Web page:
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Madison's Powerful Defense of Free Speech

 

The Sedition Act of 1798 motivated James Madison, father of the First Amendment, to expound on the critical importance of the liberty of thought. He linked the freedom of expression to the needs of a self-governing society—Americans required an extensive freedom of speech and press in order to hold their representatives accountable to them.

From Revolutionary Dissent, chapter 9:

When public officials violated their trust, wrote Madison, then “it is natural and proper, that, according to the cause and degree of their faults, they should be brought into contempt or disrepute, and incur the hatred of the people.” Punishment of criticism would slash at the heart of self-governance. “The value and efficacy of this right, depends on the knowledge of the comparative merits and demerits of the candidates for public trust; and on the equal freedom, consequently, of examining and discussing these merits and demerits of the candidates respectively.”

…With the sword poised to fall on writers who offended officeholders, Madison worried that seditious libel would chill speech. Some nasty expression was inevitable, and should not be an excuse for repression. “Some degree of abuse is inseparable from the proper use of every thing; and in no instance is this more true, than in that of the press,” Madison wrote, adding that “it is better to leave a few of its noxious branches to their luxuriant growth, than, by pruning them away, to injure the vigor of those yielding the proper fruits.”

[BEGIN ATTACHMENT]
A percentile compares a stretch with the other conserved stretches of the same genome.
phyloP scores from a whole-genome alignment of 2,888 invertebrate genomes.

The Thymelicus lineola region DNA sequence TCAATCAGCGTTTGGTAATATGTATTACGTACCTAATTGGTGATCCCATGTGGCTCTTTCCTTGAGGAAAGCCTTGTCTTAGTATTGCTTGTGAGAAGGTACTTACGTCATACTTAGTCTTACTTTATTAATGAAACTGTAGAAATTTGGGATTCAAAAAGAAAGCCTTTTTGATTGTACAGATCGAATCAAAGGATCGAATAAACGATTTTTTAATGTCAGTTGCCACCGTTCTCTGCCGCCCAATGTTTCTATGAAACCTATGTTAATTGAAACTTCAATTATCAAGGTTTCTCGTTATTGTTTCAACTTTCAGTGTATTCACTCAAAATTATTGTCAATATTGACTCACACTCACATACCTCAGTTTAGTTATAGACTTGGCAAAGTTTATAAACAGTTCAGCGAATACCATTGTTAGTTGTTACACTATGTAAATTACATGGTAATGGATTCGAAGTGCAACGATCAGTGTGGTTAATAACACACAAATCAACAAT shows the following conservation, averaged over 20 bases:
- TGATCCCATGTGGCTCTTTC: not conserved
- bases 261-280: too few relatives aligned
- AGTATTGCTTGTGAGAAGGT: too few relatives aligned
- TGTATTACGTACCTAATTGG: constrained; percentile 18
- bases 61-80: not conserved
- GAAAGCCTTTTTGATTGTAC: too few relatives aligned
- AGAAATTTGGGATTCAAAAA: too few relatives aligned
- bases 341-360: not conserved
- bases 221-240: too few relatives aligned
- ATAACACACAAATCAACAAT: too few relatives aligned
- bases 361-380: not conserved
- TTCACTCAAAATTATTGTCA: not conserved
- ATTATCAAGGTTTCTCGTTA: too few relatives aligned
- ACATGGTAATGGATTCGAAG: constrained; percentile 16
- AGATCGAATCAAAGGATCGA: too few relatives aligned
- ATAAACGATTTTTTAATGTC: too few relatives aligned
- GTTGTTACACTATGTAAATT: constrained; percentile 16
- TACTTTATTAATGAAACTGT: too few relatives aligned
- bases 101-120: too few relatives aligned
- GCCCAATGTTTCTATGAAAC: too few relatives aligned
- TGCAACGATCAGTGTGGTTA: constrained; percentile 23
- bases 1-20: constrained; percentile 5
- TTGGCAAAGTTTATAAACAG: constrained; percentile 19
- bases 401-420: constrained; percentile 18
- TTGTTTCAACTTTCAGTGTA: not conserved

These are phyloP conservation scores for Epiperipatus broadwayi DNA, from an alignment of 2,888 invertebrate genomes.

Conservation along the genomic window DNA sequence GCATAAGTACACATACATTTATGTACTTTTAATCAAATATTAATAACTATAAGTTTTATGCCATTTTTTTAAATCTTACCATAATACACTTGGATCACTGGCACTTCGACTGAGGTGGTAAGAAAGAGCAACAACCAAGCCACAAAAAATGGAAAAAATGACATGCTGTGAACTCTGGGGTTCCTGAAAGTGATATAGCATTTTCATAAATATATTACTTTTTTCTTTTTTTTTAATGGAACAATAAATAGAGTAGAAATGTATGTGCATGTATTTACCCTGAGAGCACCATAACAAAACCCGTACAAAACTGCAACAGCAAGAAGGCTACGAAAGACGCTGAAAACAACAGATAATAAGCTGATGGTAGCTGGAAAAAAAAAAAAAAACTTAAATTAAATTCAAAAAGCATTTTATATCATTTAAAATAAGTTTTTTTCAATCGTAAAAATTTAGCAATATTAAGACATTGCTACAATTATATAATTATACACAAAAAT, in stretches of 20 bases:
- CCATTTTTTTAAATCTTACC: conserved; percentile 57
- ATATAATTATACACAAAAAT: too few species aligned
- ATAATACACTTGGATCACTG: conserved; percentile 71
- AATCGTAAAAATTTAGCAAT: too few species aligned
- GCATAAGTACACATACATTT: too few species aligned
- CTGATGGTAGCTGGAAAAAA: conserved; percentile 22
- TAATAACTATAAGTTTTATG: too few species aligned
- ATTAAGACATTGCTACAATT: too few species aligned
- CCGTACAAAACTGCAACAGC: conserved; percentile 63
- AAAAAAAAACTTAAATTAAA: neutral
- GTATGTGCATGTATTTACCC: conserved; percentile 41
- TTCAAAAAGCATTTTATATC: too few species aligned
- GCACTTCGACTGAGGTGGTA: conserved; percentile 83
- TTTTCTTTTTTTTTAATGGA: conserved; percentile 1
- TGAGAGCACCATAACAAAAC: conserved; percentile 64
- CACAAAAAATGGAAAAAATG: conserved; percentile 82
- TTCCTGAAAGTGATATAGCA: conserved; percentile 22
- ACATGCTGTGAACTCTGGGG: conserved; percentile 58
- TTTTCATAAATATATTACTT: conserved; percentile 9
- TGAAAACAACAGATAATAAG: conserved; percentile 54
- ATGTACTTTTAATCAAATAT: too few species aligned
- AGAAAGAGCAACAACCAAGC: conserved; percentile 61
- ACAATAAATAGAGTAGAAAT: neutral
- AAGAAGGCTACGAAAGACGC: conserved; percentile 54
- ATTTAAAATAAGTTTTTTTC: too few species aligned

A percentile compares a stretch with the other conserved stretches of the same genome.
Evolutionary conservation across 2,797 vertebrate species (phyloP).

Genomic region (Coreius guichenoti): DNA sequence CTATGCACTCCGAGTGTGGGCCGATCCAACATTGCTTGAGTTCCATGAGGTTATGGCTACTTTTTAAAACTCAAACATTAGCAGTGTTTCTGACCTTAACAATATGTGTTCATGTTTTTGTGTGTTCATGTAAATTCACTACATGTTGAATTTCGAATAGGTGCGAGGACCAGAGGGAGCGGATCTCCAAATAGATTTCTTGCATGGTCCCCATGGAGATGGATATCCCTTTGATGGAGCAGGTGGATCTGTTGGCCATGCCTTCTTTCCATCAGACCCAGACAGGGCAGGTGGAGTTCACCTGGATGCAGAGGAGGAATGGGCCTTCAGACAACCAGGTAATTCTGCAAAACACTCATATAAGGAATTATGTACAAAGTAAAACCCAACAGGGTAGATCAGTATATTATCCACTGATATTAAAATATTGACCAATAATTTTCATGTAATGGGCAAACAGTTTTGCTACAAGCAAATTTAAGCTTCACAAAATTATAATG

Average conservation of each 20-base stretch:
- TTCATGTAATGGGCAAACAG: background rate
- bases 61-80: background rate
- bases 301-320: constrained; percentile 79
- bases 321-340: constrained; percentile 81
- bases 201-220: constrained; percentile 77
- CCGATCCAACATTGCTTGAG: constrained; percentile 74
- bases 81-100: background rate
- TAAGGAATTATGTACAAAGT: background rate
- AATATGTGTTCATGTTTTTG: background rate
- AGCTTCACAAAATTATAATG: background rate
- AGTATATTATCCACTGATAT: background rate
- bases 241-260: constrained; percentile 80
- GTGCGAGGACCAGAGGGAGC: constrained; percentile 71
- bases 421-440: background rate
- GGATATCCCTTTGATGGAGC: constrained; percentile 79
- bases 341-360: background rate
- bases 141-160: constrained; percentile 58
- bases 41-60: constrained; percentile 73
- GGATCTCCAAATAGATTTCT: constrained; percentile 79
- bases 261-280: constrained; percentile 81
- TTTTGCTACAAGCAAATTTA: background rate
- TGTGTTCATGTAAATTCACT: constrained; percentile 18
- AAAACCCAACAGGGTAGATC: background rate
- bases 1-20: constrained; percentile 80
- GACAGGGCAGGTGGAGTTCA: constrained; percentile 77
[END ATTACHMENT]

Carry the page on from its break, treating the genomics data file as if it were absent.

Madison’s fierce attack on seditious libel called again on a powerful lesson from history, this time the understanding that Americans themselves had of freedom of speech and press. To Madison, freedom of expression meant the actual speech that the American people had engaged in. “In every State, probably, in the Union,” he wrote, “the press has exerted a freedom in canvassing the merits and measures of public men, of every description, which has not been confined to the strict limits of the common law. On this footing the freedom of the press has stood; on this footing it yet stands.”

Uninhibited freedom of expression, he said, was in large part responsible for the separation from Britain as well as a kind of second revolution that took the country from its weak Articles of Confederation to the new Constitution. “Had ‘Sedition acts,’” he argued, “forbidding every publication that might bring the constituted agents into contempt or disrepute, or that might excite the hatred of the people against the authors of unjust or pernicious measures, been uniformly enforced against the press; might not the United States have been languishing at this day, under the infirmities of a sickly Confederation? Might they not, possibly, be miserable colonies, groaning under a foreign yoke?”

It was, Madison argued, “to the press alone, chequered as it is with abuses, the world is indebted for all the triumphs which have been gained by reason and humanity, over error and oppression; who reflect that to the same beneficent source, the United States owe much of the lights which conducted them to the rank of a free and independent nation; and which have improved their political system, into a shape so auspicious to their happiness.”